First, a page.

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March 24, 2003
 
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Syria Says U.S.-Led Forces Killed Five Syrians

Reuters


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March 24

By Inal Ersan

DAMASCUS (Reuters) - Syria said on Monday U.S. and British aircraft bombed a bus carrying Syrian civilian workers returning home from Iraq, killing five and injuring an unspecified number in what it described as a "criminal act."

"U.S. and British aircraft bombed a Syrian civilian bus carrying Syrian workers working in Iraq on their way to Syria. This criminal act resulted in the death of five of the Syrian citizens and the injury of others," an official statement said.

The U.S. and British envoys to Damascus were summoned to the Foreign Ministry and handed an official protest, the statement said, noting that Syria reserved the right to seek compensation.

"This act represents a breach of the 1949 Geneva convention on protecting civilians during war...therefore the Syrian Arab Republic condemns this act and reserves the right to demand compensation in line with international law," it said.

An earlier report from the official Syrian Arab News Agency (SANA) said a U.S. plane had fired a missile at a bus carrying 37 Syrians, killing five and wounding at least 10.

SANA said the incident occurred on Sunday morning in Iraq's al-Rutbeh area, some 160 km (100 miles) from the Syrian border.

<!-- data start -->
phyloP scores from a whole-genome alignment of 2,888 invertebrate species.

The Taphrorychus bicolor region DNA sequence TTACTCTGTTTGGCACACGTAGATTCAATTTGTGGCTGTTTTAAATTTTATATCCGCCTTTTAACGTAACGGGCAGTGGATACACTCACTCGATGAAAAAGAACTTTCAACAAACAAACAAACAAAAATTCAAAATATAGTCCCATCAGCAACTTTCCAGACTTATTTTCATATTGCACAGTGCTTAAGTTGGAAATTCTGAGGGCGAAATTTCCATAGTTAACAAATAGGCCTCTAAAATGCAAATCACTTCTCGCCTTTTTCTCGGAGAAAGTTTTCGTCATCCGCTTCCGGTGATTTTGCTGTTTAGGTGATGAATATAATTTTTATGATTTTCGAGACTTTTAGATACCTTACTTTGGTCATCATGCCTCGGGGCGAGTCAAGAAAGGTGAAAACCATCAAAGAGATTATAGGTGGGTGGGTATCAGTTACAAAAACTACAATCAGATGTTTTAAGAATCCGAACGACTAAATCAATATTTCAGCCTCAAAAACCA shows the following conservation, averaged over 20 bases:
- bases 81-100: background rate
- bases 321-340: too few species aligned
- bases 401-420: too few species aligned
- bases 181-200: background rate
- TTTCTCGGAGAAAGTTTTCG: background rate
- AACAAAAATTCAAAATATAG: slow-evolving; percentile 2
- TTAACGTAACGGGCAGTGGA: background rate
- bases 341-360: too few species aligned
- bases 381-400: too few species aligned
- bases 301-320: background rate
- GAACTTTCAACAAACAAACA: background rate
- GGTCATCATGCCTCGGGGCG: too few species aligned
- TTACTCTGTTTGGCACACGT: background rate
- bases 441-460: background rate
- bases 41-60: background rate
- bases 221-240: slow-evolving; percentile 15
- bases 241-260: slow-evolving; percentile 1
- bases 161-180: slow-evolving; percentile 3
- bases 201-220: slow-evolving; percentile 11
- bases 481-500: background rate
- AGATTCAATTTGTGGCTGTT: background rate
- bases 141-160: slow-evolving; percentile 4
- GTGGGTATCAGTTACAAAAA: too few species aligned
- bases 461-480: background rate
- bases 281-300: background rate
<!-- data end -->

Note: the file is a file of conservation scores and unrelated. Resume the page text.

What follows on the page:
The bodies of the dead were taken to a Damascus hospital, hospital director Abdullah al-Asali told Reuters. "The deaths were caused by an explosion... We saw shrapnel wounds and distortions due to an explosion," he said.

A bus passenger interviewed by Syrian television said the bus was part of a convoy of three heading to Syria. "An aircraft fired a missile at us. Some survived, others were hit," he said.

Another passenger told the television the passengers did not see the aircraft, but "we heard its roar. It must have been flying at high altitude."

A Syrian source told Reuters the bus passengers were young, apparently laborers returning home after war started.

Syria, the only current Arab member of the United Nations Security Council, has been a staunch opponent of the U.S.-led war on fellow Arab state Iraq.

Oil-rich Iraq has attracted laborers from Arab and Asian countries for years, despite crippling economic sanctions imposed on Baghdad for its 1990-91 occupation of Kuwait.

Copyright 2003 Reuters News Service. All rights reserved. This material may not be published, broadcast, rewritten, or redistributed.

 
 
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